where f stands for "final." This is actually a special case (but the most common one in the real world) that assumes that the masses don't change; they can, and the conservation law still holds. So, a common variable to solve for in momentum problems is what the final velocity of one object will be after it is hit, or how fast one of them was going to start out.
The equally vital law of conservation of kinetic energy for an elastic collision (see below) is expressed as:
Some conservation of momentum examples illustrate these principles.
Elastic Collision Example
A 50-kg (110-pound) student late for class is running east at a speed of 5 m/s in a straight line, head down. He then collides with a 100-kg (220-pound) hockey player staring at a cell phone. How fast are both students moving and in what direction after the collision?
First, determine the total momentum of the system. Fortunately, this is a one-dimensional problem as it occurs along a straight line, and one of the "objects" is initially not moving. Take east to be the positive direction and west to be the negative direction. The momentum eastward is (50)(5) = 250 kg⋅m/s and the momentum westward is zero, so the total momentum of this "closed system" is 250 kg⋅m/s, and will remain as such after the collision.
Now consider the total initial kinetic energy, which results entirely from the late student's run: (1/2)(50 kg)(5 m/s)^{2} = 625 Joules (J). This value also remains unchanged after the collision.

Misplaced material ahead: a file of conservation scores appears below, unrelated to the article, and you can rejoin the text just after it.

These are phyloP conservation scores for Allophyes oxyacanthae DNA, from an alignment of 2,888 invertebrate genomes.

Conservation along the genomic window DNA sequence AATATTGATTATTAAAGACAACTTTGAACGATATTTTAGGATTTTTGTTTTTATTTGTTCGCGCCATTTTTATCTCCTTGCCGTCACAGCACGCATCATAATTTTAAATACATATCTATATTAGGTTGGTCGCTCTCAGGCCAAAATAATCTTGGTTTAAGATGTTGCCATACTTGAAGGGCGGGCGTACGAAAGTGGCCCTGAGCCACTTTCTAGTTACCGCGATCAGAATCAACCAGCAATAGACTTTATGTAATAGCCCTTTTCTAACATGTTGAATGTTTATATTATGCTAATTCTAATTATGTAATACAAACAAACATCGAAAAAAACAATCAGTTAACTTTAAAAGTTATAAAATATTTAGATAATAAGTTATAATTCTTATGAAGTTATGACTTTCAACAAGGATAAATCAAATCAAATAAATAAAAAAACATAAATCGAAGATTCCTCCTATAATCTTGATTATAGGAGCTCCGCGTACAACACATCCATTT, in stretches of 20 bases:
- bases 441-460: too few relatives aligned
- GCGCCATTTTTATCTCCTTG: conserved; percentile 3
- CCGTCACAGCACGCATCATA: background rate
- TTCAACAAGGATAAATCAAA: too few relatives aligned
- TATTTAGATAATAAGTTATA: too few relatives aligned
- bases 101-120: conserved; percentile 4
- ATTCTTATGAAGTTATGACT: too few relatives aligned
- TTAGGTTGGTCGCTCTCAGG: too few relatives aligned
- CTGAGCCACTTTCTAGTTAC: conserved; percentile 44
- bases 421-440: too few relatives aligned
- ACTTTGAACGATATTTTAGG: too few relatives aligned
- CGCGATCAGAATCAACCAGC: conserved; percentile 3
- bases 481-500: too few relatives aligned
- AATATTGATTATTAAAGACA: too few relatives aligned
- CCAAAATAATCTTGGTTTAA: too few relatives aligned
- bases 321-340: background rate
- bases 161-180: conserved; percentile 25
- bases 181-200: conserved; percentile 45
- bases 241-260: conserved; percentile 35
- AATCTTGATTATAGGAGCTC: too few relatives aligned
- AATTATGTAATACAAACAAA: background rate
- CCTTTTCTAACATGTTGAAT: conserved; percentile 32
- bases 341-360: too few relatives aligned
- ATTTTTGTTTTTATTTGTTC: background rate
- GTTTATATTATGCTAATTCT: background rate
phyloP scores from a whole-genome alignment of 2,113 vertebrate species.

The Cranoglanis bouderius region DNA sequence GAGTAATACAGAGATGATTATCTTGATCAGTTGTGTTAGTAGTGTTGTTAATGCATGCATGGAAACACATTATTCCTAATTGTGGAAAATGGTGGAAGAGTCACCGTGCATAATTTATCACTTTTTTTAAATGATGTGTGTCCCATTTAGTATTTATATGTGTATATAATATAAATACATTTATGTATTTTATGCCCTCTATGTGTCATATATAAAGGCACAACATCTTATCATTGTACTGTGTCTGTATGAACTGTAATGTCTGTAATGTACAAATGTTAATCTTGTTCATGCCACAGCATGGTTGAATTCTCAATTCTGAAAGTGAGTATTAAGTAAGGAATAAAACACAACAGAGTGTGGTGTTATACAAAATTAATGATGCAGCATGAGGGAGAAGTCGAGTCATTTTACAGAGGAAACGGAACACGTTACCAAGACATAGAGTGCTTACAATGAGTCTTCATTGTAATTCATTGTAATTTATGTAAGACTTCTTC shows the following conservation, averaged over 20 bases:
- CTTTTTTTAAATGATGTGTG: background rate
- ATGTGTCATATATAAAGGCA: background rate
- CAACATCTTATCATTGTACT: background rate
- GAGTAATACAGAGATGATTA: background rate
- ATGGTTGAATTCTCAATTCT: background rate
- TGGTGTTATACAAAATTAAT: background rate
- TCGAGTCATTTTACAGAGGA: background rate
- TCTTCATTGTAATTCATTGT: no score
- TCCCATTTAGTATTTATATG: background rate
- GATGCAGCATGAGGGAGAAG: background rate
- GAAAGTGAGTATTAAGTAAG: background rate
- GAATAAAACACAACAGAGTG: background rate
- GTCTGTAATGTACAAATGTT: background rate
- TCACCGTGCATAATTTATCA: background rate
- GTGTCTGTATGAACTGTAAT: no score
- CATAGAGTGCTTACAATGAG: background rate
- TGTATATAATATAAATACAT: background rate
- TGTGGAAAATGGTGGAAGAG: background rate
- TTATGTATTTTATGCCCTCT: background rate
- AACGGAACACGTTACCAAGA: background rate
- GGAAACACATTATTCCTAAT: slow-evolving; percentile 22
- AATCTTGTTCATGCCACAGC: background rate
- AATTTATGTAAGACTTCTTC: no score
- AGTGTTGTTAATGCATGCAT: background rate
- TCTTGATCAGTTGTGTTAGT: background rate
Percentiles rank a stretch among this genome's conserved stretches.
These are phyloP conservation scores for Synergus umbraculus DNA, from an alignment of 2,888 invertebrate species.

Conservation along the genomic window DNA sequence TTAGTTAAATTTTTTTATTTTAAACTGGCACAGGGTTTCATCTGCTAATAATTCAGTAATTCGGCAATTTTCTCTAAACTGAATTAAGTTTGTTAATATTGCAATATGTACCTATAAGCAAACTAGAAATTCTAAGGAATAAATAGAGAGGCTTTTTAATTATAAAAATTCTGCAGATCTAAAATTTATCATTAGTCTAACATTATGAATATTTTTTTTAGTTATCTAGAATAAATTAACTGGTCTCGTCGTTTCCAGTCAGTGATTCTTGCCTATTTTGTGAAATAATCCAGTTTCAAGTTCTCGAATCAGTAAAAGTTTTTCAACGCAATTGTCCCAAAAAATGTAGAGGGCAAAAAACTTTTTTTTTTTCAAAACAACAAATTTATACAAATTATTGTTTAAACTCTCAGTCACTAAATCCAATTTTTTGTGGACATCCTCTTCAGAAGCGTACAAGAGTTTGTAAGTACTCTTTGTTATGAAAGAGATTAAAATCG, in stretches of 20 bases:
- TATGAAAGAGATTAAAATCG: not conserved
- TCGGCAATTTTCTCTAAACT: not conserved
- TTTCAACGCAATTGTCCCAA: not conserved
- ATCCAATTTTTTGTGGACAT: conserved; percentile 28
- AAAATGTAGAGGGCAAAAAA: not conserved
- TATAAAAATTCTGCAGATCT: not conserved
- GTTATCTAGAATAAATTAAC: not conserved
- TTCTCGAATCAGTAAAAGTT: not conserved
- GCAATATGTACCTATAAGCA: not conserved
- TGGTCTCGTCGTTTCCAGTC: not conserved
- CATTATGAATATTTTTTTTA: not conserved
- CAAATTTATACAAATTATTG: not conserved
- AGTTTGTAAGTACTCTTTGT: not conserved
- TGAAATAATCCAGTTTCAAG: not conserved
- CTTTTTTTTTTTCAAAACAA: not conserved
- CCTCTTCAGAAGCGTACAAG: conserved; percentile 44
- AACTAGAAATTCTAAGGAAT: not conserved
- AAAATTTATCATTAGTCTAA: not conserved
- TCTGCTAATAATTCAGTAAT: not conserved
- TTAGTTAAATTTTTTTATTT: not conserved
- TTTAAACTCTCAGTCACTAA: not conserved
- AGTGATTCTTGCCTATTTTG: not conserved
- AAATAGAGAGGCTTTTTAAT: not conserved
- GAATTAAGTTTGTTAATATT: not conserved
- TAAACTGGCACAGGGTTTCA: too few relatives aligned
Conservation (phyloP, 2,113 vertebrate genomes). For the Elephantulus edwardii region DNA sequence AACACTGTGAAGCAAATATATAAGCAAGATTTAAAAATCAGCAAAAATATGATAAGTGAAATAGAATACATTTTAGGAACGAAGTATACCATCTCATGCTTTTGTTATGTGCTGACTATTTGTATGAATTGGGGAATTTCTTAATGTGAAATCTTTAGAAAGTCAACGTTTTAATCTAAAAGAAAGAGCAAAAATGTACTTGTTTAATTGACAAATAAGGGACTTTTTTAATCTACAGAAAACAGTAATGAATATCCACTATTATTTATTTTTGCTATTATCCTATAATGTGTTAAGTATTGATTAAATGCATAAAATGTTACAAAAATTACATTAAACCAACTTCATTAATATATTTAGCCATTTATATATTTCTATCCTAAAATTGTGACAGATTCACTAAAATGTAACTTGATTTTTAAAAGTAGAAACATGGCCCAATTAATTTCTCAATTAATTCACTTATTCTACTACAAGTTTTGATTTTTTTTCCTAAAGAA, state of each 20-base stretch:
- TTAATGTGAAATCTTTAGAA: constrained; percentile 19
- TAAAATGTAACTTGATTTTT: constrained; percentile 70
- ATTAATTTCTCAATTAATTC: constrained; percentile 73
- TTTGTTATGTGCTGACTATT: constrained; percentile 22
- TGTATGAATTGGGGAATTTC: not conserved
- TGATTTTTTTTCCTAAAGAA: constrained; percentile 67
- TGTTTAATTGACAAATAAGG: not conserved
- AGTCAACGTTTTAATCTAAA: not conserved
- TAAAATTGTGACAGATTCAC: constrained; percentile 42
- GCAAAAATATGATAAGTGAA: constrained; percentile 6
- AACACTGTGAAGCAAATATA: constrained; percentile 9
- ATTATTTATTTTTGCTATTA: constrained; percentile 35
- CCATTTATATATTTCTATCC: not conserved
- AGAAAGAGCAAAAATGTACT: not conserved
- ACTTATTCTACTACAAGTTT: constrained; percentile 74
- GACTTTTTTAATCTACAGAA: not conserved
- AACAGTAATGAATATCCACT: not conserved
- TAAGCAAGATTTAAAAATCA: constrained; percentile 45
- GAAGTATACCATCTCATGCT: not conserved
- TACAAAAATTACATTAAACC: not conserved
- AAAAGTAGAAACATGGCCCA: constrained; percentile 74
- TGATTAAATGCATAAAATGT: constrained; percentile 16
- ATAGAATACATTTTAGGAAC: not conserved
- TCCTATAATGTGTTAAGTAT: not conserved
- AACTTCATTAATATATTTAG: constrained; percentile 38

The resultant algebra gives the general formula for final velocities after an elastic collision, given the initial velocities:
Solving yields v_{1f} = −1.67 m/s and v2_{f} = 3.33 m/s, meaning that the running student bounces backward while the heavier student is pushed forward at twice the "bouncing" student's speed, and the net momentum vector points east, as it should.
Inelastic Collision Example
In reality, the preceding example would never happen that way, and the collision would be to some extent inelastic.
Consider the situation where the running student actually "sticks" to the hockey player in a presumably awkward embrace. In this case, v_{1f} = v_{2f} = simply v_{f}, and because p_{f} = (m_{1} + m_{2})v_{f}, and p_{f} = p_{i} = 250, 250 = 150v_{f}, or v_{f }= 1.67 m/s.
- Note: The preceding examples apply to linear momentum. Angular momentum for an object rotating around an axis, defined as L = mvr(sin θ), involves a different set of calculations.
References
About the Author
Kevin Beck holds a bachelor's degree in physics with minors in math and chemistry from the University of Vermont. Formerly with ScienceBlogs.com and the editor of "Run Strong," he has written for Runner's World, Men's Fitness, Competitor, and a variety of other publications. More about Kevin and links to his professional work can be found at www.kemibe.com.